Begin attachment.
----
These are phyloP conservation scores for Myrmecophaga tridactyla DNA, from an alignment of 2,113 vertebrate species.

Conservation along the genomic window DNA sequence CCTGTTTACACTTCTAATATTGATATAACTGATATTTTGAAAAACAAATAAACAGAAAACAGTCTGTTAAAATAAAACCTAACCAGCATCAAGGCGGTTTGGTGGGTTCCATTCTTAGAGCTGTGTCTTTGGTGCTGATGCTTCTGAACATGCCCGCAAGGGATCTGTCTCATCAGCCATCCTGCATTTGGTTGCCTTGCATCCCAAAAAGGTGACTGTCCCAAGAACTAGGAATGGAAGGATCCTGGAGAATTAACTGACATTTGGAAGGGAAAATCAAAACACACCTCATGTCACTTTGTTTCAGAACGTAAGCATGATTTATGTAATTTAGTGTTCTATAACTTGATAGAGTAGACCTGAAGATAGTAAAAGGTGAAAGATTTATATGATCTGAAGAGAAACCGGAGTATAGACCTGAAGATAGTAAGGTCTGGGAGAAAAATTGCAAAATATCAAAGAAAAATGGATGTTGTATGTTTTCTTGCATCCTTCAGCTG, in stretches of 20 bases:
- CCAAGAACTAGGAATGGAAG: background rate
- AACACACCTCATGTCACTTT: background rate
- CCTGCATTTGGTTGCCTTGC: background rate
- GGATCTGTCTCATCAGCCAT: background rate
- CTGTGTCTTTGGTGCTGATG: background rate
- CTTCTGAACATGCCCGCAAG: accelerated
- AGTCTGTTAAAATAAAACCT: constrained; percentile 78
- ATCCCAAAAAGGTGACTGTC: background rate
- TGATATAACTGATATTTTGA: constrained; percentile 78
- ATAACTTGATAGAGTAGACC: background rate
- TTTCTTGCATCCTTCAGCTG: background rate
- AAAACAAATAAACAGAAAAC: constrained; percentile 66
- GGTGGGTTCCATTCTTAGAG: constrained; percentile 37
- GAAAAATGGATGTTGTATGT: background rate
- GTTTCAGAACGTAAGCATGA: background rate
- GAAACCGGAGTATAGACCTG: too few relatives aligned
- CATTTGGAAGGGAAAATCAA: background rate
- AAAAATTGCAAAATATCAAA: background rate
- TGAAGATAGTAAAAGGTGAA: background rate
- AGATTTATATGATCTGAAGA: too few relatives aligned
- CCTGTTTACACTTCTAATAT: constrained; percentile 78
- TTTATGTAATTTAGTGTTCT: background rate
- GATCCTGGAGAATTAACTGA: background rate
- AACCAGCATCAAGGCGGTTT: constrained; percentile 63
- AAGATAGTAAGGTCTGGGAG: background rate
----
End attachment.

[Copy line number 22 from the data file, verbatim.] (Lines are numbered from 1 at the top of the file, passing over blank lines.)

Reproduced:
- AGATTTATATGATCTGAAGA: too few relatives aligned